- People with another disease characterized by chronic pain . Interstitial cystitis affects people with fibromyalgia, irritable bowel syndrome or vulvodynia more frequently . Thus, the irritable bowel syndrome is 30 times more common in people with interstitial cystitis than in the general population. It seems that in people with these different health problems, the neurons responsible for transmitting pain messages to the brain have increased activity. The consequence would be greater sensitivity to pain.
- Men treated for a prostate disorder . Indeed, interstitial cystitis is more common in those who suffer from prostatitis, an inflammation of the prostate.
A US study of 645 women found a correlation between smoking and interstitial cystitis. Further studies are needed to determine if smoking actually contributes to the disease.
There is still no cure for interstitial cystitis. That said, several medications and treatments can be offered to relieve symptoms. It should be noted that there is still little data on the efficacy of these treatments and that some of them are used experimentally . Since each person responds differently to the treatments, it can take several months to find the right one.
In cases where interstitial cystitis is very disabling, follow-up in a pain clinic with a medical team specializing in chronic pain may be indicated. ( For more information on the multidisciplinary approach proposed in specialized clinics, see our article Relieving Chronic Pain – Hope … )
Oral medication for pain
This is often the first relief treatment suggested by the doctor. The choice of the drug depends largely on the type of symptom that predominates.
– Analgesic medicines (anti-pain) or nonsteroidal anti-inflammatory drugs (anti-inflammatory drugs other than cortisone derivatives) can relieve pain and inflammation. They are rarely enough. It may be paracetamol (acetaminophen) or ibuprofen, naproxen or for example acetylsalicylic acid (aspirin) or even derivatives of morphine. We must look for the most effective combination of anti-pain and / or anti-inflammatory for each person.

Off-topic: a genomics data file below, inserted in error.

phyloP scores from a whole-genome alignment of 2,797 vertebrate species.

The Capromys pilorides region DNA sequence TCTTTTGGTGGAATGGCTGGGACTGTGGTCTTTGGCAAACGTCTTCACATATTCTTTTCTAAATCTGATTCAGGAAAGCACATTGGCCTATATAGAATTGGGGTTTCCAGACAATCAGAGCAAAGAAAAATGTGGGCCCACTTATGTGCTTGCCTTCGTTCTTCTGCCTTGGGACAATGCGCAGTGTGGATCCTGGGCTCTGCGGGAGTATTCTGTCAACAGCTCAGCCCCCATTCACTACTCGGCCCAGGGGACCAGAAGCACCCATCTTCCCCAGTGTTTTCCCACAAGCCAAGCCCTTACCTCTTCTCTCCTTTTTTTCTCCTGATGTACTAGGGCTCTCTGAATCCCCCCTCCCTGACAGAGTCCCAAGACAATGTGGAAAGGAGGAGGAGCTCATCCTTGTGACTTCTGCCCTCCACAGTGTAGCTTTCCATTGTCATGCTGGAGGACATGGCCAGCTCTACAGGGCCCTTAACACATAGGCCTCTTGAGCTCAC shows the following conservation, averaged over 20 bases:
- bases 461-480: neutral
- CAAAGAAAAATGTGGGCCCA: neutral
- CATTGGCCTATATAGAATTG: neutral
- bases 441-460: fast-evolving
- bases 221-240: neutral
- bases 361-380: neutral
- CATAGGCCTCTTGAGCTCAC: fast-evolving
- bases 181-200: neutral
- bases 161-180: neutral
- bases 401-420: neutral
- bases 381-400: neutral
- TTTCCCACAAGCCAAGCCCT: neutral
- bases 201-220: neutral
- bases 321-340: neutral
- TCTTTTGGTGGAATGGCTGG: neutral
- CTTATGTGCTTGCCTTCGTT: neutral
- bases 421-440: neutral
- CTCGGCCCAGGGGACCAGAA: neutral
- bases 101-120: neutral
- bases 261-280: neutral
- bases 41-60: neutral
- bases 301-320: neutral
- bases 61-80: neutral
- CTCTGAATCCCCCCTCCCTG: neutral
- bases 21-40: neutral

– Antispasmodic drugs , muscle relaxants or anticonvulsants can also be used to relax the bladder as much as possible.
– Anticonvulsants such as Gabapentin , a drug used to treat chronic pain because it changes the nerve transmission of pain to the brain. This medication is usually effective, but it does not relieve pain quickly. It slightly raises the threshold beyond which pain is felt.
– Antidepressant drugs . Some antidepressants used at low doses have anti-pain properties. They act as neuromodulators of pain. Amitriptyline (Elavil) is often used and relieves pain in approximately two-thirds of people with interstitial cystitis. Serotonin reuptake inhibitor antidepressants (fluoxetine or Prozac, sertraline) may also be used, although there is less data on their use.
– Antihistamine drugs (antiallergic) such as hydroxyzine, a drug used against allergies, are sometimes used. However, few studies have confirmed its effectiveness. The effect on the symptoms would appear that after 3 months. The cimetidine , another antihistamine, appears effective in some people, according to several recent studies . It is generally offered to people with interstitial cystitis who also have allergic terrain.
– Immunosuppressive agents such as Cyclosporine A. A study has shown that the administration of low dose cyclosporine A was more effective than the administration of pentosan sodium (Elmiron) to reduce the symptoms of interstitial cystitis.
– The sodium pentosan (ELMIRON) is the only oral medication that is specifically indicated to relieve the pain caused by interstitial cystitis. It is therefore the most used. This medication will adhere to the lining of the lining of the bladder, protecting it from the irritating components of the urine. The optimal therapeutic effect appears only after 6 to 12 months of treatment. About 30% to 60% of people report a decrease in pain after 3 months of treatment. Pentosan sodium is contraindicated in pregnant women.
– Cytoprotek : it is a dietary supplement containing quercetin, chondroitin sulfate, sodium hyaluronate, and glucosamine sulfate.
– Quercetin , a flavonoid is a pigment giving its colors to fruits or vegetables and seems to complement, improve pain.
Introduction of liquids into the bladder ( vesicalinstillations )
The doctor can introduce a sterile solution that contains one or more medications into the bladder by inserting a tube (catheter) into the urethra. These drugs then act directly on the bladder wall. Their goal is to temporarily replace the superficial layer of the inside of the bladder so that it is less irritable. Several drugs can be used. For example:
Cystistat composed of sodium hyaluronate (hyaluronic acid salt).
GepanInstill or Uracyst contains chondroitin sulfate.
The most commonly used drug is dimethyl sulfoxide (DMSO). Depending on the case, the solution should be kept in the bladder for 15 to 60 minutes and then eliminated by urinating. It is usually given weekly for 6 weeks. DMSO can be used alone or in combination with corticosteroids or heparin.
The heparin can also be used alone. It reinforces the protective layer that lines the inside of the bladder. Instillations are usually weekly, but relief is obtained less quickly than with DMSO.